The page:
Out Damned Comedian – The Social Media Is Here

What Gives?

Tanushree Dutta’s story accusing Nana Patekar and Vivek Agnihotri, now facing two lawsuits from them, was probably the last straw that broke the camel’s back.

Written By Chitra Subramaniam | Mumbai | Updated On:

Editor, pretending to read my copy as I type away asks “Is that a Marks and Spencer?” 

No sir, I reply, typing. “It’s an Olivetti.” Today I wouldn’t have been so naive. My heart goes out to young women in newsrooms today. Irrespective of whether they need their jobs or not, no man has any business denying them respect and a safe working environment. 

My debut column for Republic will not tell stories of horror, intimidation, rape and abuse that Indian women journalists have been documenting on Twitter for the past few days. The facts are so sensational and galling, that any attempt to re-tell them is to disrespect what the victims underwent. I have also been shocked beyond belief to read what the so-called stand-up comedians have been tweeting and saying about sex and children. 

Wanting to have sex with little boys and girls and comparing sex organs is a disease. There is nothing more debauched – and I am being diplomatic  - than ‘enjoying’ sex with a child and boasting about it in a public platform like Twitter. A Twitter mea culpa is a crude attempt to sew up a new virginity so the predators can be back in business.  If these are human beings, they should have the courage to walk out of their homes to the nearest police station and surrender.   

READ | #MeToo: Journalist Accuses Filmmaker-Actor Rajat Kapoor Of Sexual Misconduct, Says He Asked Her Body Measurements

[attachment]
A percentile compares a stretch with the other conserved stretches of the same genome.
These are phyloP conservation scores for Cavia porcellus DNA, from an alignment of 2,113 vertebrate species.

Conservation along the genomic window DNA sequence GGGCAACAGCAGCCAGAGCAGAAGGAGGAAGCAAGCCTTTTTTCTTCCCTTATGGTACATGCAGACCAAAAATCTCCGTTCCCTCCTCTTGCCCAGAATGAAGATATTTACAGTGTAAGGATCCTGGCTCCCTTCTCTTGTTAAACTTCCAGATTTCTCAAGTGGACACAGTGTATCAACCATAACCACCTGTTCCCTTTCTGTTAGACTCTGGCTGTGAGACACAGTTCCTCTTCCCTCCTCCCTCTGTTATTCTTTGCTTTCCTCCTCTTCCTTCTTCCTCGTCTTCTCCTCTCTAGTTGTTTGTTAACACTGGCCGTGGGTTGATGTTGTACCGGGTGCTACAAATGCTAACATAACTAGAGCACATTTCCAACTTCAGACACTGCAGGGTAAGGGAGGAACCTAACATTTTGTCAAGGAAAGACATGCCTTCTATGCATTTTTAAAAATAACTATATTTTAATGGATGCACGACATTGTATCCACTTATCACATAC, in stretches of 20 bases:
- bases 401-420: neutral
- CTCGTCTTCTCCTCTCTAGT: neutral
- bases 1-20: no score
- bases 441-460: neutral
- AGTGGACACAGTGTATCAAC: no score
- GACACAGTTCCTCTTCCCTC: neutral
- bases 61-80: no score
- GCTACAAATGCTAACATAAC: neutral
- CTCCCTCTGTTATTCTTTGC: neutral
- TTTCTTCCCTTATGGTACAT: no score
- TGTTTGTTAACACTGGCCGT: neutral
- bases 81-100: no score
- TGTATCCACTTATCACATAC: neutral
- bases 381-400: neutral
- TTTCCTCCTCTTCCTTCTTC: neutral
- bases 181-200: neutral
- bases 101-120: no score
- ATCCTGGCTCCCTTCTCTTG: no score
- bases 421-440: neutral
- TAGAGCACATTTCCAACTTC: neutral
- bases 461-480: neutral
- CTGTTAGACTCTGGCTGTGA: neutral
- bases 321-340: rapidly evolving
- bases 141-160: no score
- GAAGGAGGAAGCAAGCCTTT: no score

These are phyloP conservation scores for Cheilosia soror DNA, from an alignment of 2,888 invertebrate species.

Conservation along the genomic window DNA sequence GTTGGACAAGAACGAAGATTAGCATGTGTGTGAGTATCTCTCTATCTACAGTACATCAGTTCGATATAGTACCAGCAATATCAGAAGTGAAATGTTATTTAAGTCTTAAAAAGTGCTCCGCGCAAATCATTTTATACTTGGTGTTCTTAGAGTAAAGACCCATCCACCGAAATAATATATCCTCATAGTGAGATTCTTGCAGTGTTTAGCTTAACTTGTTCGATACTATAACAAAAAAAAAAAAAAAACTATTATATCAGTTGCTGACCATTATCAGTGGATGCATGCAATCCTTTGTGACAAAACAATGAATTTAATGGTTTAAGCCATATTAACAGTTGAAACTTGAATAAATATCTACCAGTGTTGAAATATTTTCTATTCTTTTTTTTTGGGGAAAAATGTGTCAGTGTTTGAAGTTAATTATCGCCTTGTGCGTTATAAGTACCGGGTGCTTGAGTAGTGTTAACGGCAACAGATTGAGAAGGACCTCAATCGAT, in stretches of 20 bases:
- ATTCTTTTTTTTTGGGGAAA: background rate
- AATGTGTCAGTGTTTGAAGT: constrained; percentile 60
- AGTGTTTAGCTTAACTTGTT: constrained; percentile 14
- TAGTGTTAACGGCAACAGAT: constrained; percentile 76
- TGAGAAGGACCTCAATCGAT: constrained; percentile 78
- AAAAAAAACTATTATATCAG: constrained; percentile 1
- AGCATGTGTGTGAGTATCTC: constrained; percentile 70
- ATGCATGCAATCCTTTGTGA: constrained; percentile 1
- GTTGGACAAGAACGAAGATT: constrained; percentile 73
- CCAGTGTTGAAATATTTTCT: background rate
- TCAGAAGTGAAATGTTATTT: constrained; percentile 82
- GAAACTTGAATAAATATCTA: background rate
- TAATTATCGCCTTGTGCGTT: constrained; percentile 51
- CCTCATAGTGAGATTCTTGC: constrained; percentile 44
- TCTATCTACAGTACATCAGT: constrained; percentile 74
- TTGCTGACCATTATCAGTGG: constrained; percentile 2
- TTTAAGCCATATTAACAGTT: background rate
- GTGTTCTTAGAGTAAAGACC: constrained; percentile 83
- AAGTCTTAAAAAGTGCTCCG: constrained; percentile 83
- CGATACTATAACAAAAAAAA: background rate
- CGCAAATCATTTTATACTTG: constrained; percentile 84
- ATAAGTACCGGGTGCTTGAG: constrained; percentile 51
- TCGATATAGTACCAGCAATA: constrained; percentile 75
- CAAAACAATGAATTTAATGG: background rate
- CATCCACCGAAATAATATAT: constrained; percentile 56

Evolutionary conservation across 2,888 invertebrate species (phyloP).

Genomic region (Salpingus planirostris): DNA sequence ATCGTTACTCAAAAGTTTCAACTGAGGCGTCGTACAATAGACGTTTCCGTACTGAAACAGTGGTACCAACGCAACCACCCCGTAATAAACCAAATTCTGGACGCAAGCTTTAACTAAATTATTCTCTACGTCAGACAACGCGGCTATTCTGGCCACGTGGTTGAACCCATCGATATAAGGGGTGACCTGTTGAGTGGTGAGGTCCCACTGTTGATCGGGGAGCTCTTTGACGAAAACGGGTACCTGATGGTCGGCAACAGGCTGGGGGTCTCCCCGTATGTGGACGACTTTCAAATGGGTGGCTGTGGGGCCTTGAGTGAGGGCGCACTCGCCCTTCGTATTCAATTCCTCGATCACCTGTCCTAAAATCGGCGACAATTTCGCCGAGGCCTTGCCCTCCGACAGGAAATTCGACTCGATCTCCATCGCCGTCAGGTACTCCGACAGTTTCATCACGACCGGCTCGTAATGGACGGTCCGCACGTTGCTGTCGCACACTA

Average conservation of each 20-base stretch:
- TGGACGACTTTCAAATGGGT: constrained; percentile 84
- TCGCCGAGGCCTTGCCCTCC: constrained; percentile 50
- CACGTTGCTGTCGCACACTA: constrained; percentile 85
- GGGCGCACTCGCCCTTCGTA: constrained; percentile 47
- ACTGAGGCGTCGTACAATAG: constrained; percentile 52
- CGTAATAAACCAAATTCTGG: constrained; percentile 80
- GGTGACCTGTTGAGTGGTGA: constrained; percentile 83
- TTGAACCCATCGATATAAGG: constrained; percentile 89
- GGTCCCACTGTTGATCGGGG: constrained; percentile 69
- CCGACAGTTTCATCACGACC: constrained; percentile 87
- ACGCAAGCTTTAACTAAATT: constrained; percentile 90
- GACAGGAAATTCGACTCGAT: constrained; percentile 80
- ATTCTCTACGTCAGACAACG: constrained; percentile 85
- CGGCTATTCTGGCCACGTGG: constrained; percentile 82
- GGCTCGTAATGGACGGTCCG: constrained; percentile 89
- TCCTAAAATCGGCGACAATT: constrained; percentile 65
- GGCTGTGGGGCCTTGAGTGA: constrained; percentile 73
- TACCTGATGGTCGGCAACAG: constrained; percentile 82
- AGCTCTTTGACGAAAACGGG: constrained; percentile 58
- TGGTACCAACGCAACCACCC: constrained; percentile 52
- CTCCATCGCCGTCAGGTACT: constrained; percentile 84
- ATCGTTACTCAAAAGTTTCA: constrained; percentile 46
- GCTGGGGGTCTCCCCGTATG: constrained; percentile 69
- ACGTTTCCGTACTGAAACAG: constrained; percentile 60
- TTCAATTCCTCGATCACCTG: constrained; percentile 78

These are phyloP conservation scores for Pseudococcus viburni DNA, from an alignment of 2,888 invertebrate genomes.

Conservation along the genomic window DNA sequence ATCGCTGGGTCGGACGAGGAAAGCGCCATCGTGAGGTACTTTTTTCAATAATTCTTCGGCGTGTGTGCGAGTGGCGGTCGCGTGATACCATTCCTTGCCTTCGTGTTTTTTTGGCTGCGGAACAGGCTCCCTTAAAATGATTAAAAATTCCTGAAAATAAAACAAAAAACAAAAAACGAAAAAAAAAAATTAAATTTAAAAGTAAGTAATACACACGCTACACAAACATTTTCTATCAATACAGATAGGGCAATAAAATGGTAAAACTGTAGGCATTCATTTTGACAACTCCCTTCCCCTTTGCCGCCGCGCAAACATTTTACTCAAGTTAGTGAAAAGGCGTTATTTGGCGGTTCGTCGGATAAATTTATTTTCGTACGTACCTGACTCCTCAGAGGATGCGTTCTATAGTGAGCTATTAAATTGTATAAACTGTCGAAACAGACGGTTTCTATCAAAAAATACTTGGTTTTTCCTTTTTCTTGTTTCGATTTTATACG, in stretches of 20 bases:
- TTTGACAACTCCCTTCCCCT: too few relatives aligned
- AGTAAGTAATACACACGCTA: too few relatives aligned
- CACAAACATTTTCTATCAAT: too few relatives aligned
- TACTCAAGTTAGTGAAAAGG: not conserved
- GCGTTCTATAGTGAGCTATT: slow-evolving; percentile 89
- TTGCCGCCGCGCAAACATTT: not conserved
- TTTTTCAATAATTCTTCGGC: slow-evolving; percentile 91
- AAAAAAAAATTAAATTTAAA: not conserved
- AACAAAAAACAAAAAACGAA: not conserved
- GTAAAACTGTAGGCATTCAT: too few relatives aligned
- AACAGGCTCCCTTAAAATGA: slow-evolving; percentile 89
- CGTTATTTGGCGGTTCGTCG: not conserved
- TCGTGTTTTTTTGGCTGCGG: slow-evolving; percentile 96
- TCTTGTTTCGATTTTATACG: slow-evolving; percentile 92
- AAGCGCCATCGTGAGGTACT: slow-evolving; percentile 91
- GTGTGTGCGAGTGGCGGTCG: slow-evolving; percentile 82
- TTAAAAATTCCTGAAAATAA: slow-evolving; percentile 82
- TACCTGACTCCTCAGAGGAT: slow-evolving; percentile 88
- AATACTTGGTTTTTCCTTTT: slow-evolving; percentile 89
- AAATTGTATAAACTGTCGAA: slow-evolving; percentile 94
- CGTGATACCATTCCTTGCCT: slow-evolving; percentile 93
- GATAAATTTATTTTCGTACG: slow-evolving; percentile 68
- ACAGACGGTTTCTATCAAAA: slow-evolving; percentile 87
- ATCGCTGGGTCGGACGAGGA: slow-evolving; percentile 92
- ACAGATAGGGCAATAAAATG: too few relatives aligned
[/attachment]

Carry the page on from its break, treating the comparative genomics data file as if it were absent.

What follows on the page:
It is with sense of agitated peace and power-giving turmoil that I salute the scores of Indian women journalists who have braved all – all - to call out men who have raped them and abused them sexually.  Tanushree Dutta’s story accusing Nana Patekar and Vivek Agnihotri, now facing two lawsuits from them, was probably the last straw that broke the camel’s back. You’re a brave woman, Ms. Dutta, to stand up in the film and entertainment industry where sexual harassment seems par for the course and where some stars of the industry – on whose shoulders I am told, ride millions of dollars - think nothing about hitting women. Hitting.  

The other people I want to salute are the brave people on social media (SM). Think. If SM were available to Ms. Dutta at the time of the incident, what a different turn her entire story would have taken. I earned my spurs in the print world. The search engine then was a library. I have often wondered what would I have done during Bofors when my reportage was suddenly pulled? What would I have done when the then Prime Minister, Rajiv Gandhi referred to me as a ‘girl’ who is producing photocopies? One thing is certain. I would not have been subjected to the mood swings of dishonest and wealthy editors, some looking for personal glory, others for pelf and all looking to be invited to high flying political dinners in Delhi!  

Surprise. They were all men and some women. I remember one woman in particular – the Mumbai-based night queen of raunchy novels – who wrote that maybe I was intelligent but I was rather unkempt. Right. I was a young mother and was on a major international investigation. But this is beyond the pale of night queen’s understanding who, even today, runs down young women journalists and encourages sexual predators.   

READ | Sonam Kapoor On Kangana Ranaut's #MeToo Story: Sometimes, It's Hard To Take Her Seriously